For all the huffing and puffing, Sky emerges from the affair a little bruised but still a winner. It saw off Virgin Media's bid for ITV and the cost in the end may be worth paying.

For Virgin, it looks like the moment has passed. A credit-crunched economy and a slump in media shares suggests there won't be a repeat bid for ITV anytime soon from the cable and mobile company. So Virgin still looks like the biggest loser, in the fallout of its frustrated bid for ITV. And then there's ITV itself. Executive chairman Michael Grade is a man known for his good luck. He certainly had a touch of it when Murdoch decided to invest in ITV shares. The move helped buy time for Grade to get his feet under the desk at Gray's Inn Road and to begin to make his mark. Without Murdoch's intervention it is entirely possible that his first few months in the job could have been taken up with fighting off an unwelcome bid – or his tenure at ITV might have ended almost before it had begun, if the deal had succeeded.

Instead, Grade has had time to work with director of television, Simon Shaps, and put a new strategy for ITV's schedule in place. He has been able to recruit the likes of Dawn Airey to head up ITV Productions and Rupert Howell to look after the commercial side of the business, both highly regarded and likely candidates to become chief executive. He has also been able to get on with doing this while being free of constant speculation about where the next bid for ITV might come from.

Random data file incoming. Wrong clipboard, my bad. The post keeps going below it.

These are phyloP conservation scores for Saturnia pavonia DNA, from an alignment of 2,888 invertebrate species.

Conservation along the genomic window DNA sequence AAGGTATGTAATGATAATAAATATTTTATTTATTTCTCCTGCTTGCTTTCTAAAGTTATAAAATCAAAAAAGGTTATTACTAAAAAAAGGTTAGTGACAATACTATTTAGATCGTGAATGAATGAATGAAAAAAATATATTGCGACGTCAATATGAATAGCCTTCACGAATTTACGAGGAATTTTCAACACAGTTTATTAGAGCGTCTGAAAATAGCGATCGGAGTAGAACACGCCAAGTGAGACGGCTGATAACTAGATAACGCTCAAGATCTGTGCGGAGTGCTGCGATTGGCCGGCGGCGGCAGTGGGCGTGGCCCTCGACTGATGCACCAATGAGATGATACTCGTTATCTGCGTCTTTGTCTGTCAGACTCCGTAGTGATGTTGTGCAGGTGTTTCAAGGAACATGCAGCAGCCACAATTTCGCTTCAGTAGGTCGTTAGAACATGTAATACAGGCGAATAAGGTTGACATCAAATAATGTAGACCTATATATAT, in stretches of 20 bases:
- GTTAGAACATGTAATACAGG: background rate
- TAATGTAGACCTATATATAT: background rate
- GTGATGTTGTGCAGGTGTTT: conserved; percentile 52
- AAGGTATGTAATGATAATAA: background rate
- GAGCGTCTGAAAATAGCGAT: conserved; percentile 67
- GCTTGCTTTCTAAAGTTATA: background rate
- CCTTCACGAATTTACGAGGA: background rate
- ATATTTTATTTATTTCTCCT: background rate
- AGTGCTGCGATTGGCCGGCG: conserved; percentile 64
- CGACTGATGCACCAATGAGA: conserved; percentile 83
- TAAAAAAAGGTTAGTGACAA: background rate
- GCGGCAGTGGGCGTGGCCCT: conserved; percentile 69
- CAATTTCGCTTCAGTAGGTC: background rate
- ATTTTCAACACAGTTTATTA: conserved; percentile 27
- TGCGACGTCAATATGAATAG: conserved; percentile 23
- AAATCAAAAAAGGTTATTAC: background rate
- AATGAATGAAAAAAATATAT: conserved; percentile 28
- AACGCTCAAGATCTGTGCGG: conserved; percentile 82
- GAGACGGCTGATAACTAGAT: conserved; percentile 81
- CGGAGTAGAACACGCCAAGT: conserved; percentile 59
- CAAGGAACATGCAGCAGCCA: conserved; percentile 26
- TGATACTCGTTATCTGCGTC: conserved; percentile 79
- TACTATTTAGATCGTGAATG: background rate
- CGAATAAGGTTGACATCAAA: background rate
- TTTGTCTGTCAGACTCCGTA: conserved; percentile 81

Either way, Grade owes Murdoch a debt because Sky's investment has bought him time and space in his role at ITV. Grade's response, of course, has been to lobby the Government to force Sky to dispose of its ITV stake holding.

But they say you should be careful what you wish for – and that could now apply to Grade. He wanted Sky out of the way and it looks likely he will get his wish. But the City, which for the last few months has been preoccupied with the issue of Sky's stake in ITV, will sharply turn its focus back to ITV's performance once the Sky issue is resolved. If ITV wanted to be free of Sky in order to make big and bold decisions – where are they? Restoring News at Ten might grab the headlines, but it doesn't qualify as the kind of move that will really change ITV's fortunes.